2011 Recipients

2011 Recipients

Tommy Europe ’93

In his graduating year, Tommy Europe was drafted by the BC Lions—and the next year found himself on the roster of a Grey Cup winning squad. But after 11 years in the CFL, Tommy retired from football and turned his attention to helping Canadians get into shape, saying that fitness had been very important to him from his time as a Gaiter through his CFL career. Since then, he’s built a fitness empire across the country, and he shows no signs of slowing.

Since 2007, Tommy has hosted ‘Bulging Brides’ and ‘The Last 10 Pounds Bootcamp’ on Slice TV. In these hugely successful shows, Tommy is “everyone’s best friend and worst enemy” as he helps Canadians slim down in just four weeks, before a special event.

The TV shows quickly spawned an online fitness community (tommyeurope.tv) and Shred Bootcamp, a cross-country tour of fitness classes for any and all Canadians. Tommy says that since he began working in fitness, he has seen “a lot of great success stories, because [I’m] at the ground level,” but there is more work to do.
“We’re just a busy society,” he adds.

This year, Tommy added ‘published author’ to his resumé with the release of The 10-Pound Shred: From Flab to Fit in 4 Weeks, based on his shows and traveling bootcamp.

Tommy’s latest project is a partnership with the 60 Minute Kids’ Club, an initiative that encourages Canadian kids to live healthy, active lifestyles. Tommy says this project will be his main focus for the years ahead—but that won’t stop him from expanding his brand in other ways, too.

Tommy Europe graduated with a BA, Major in Social Sciences and lives in Coquitlam BC.

Wade Felesky ’92

Wade Felesky has enjoyed a highly successful career in investment banking for the oil and gas sector, currently serving as the Managing Director, Investment Banking for GMP Securities. Wade joined GMP in 2004, and since then he has overseen more than $10-billion in mergers, acquisitions and divestitures. On top of his duties as Managing Director, Investment Banking, last year Wade created the GMP Oil and Gas Index, to establish a real-time benchmark to track the relative securities performance and accurately reflect some of the key fundamental investment features of Canadian junior oil and gas companies.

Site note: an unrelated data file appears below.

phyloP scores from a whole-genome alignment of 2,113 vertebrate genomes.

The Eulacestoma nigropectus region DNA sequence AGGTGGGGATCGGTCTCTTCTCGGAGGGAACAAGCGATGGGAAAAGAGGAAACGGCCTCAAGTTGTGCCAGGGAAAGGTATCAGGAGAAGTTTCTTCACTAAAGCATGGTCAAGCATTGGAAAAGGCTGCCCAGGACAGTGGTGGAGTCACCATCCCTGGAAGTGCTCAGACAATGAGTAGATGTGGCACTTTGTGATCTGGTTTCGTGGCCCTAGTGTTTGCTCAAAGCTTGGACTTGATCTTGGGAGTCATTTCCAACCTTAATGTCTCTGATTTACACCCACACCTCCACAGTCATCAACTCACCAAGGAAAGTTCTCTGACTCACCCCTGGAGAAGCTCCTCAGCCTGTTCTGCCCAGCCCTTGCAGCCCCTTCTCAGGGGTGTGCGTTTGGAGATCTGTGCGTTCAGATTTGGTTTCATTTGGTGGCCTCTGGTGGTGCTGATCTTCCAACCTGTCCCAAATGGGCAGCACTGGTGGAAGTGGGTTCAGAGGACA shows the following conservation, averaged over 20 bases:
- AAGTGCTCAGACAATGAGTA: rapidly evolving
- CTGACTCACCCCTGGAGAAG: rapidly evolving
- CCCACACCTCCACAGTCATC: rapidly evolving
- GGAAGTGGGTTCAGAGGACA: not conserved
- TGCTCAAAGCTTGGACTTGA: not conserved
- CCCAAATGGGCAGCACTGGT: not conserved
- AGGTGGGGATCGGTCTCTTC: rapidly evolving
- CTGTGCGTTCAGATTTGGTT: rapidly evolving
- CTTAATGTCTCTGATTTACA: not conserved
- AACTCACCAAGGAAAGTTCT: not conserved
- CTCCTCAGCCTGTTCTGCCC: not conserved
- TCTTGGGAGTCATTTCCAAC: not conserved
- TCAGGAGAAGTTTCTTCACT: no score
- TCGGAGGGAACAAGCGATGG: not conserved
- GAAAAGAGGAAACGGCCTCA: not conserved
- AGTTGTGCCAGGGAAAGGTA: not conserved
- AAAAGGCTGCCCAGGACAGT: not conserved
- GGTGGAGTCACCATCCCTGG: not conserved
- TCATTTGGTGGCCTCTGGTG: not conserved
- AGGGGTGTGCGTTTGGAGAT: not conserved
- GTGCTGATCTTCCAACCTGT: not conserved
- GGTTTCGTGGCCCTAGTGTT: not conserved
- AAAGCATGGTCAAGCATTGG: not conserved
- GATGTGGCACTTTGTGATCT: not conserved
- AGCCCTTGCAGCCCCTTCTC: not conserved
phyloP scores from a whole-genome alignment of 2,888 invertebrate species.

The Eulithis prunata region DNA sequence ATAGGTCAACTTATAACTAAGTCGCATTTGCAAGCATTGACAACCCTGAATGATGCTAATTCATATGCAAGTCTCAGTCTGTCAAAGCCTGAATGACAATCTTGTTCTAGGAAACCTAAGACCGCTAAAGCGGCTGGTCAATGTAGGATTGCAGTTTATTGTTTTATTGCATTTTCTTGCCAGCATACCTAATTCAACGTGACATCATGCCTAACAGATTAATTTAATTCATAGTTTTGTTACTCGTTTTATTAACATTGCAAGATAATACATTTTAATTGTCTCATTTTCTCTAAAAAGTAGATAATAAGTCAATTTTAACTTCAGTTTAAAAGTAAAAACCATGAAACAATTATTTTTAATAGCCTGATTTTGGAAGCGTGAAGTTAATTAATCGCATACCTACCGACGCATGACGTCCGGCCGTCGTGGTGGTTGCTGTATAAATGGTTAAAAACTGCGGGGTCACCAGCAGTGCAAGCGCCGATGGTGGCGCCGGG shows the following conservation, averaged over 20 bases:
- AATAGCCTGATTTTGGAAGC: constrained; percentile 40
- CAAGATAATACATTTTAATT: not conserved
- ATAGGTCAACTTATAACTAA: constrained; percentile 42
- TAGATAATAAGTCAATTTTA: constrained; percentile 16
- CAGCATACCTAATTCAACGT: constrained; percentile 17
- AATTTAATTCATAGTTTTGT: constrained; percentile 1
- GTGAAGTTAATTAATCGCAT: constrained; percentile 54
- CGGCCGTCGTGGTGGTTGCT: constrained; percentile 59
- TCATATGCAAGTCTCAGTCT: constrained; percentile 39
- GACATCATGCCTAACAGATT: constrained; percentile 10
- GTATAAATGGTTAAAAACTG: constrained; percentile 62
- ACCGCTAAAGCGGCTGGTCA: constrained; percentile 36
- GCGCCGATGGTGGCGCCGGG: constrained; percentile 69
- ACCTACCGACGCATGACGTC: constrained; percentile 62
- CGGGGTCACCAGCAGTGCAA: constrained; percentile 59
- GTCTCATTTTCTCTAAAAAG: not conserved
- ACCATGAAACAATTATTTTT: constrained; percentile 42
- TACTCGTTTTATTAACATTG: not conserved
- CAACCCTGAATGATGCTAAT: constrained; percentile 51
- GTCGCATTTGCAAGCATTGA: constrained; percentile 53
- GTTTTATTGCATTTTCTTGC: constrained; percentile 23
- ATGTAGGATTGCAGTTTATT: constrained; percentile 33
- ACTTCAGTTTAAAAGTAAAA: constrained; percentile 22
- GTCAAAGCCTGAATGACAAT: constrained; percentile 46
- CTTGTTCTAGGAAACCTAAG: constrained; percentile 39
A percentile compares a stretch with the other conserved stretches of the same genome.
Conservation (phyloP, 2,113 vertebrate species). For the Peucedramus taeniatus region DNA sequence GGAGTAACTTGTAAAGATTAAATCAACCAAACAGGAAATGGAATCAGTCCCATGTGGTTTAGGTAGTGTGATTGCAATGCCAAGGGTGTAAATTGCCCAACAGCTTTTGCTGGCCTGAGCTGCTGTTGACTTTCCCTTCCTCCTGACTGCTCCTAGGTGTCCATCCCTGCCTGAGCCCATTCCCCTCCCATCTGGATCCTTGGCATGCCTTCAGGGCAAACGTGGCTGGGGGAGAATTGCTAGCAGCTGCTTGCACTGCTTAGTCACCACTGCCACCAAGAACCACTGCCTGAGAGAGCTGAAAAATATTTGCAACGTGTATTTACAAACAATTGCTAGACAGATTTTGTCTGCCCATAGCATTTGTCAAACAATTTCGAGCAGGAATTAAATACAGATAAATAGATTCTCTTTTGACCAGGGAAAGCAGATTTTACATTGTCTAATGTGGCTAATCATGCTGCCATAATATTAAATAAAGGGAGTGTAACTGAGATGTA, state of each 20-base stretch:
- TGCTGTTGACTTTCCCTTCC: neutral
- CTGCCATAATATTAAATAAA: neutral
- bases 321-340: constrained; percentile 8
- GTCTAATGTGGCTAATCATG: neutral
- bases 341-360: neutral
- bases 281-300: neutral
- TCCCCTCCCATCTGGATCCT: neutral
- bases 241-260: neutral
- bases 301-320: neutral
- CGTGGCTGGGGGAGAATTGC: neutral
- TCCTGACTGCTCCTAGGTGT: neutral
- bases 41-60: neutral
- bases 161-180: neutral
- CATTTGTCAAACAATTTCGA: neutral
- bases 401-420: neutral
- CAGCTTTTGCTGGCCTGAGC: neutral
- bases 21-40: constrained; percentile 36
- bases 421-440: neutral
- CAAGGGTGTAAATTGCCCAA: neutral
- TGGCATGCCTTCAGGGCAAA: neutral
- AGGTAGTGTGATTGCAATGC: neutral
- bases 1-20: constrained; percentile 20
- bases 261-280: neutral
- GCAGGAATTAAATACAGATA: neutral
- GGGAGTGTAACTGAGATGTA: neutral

Wade has given just as much to the community as he has to the success of GMP. In 2004, he decided to “bring a bit of Calgary to Toronto,” so he and several friends started the Bay Street Stampede. Held each June in the heart of Toronto, complete with a chuck wagon race, the Stampede raises approximately $150,000 annually for various charities, including Kids Help Phone and the Make-A-Wish Foundation. The Stampede soon led to the creation of the Yellow Bus Foundation, which aims to enrich the lives of children living with serious illnesses as well as provide enriching opportunities for disadvantaged youth in Canada. Between the Bay Street Stampede and an annual golf tournament in September, YBF has raised over $2 million for organizations such as the Hospital For Sick Children’s Cochlear Implant Program.

A family man in every sense of the word, Wade attributes his charity work to his parents, both of whom were awarded the Order of Canada for their philanthropic endeavours. “We were taught it’s important to give back,” Wade says. “Everyone should do it.”

Wade Felesky earned a BBA in Marketing from Bishop’s and an MBA in Accounting from the University of Toronto.

Michelle Flaherty ’92

Since completing her Bachelor of Law at the University of Ottawa in 1998, Michelle Flaherty has been an active member of Ontario’s legal community. Just one year after completing her LLB, she clerked for Madame Justice Claire L’Heureux-Dubé.

Michelle, who studied Business at Bishop’s, says she initially thought she would be a corporate lawyer, but adds, “I was always interested in social justice issues… they felt, somehow, more meaningful to me.”
Michelle put in three-year stints at two major law firms, Borden Ladner Gervais LLP and Sack Goldblatt Mitchell LLP, where she worked in areas such as administrative, labour, employment and human rights law.
She then worked for her (other) alma mater for two years. Michelle was legal counsel for University of Ottawa from 2006-08, providing advice to the University and representing it before the courts and various administrative tribunals. From 2004-08, she also lectured at U of O, teaching a course (which she developed) on advanced constitutional rights.

Michelle now serves as Vice-Chair of the Human Rights Tribunal of Ontario, where she mainly presides over hearings dealing with discrimination in areas such as employment, housing and access to services. She also recently completed an MA in Civil Law theory from the University of Ottawa, where her studies focused on the impact of human rights on private law.

Michelle keeps busy when she’s not at her day job—she belongs to several legal organizations in Ontario, volunteered with Big Sisters, and sat on the Board of Directors of CPE Maison Montessori de Chelsea.

Michelle Flaherty graduated with a BBA from Bishop’s and Bachelor’s and Master’s degrees in Law from the University of Ottawa. She lives in Chelsea ON.

Annie-Kim Gilbert ’95

Annie-Kim Gilbert has spent the past seven years at AstraZeneca, working her way to becoming the Principal Scientist and Discovery Project Leader for the department of Bioscience. After obtaining a PhD in Neuroscience at McGill, Annie-Kim held post-doctoral fellowships at Memorial Sloan Kettering Cancer Center/Cornell University and at the Université de Sherbrooke before landing at AstraZeneca in 2004.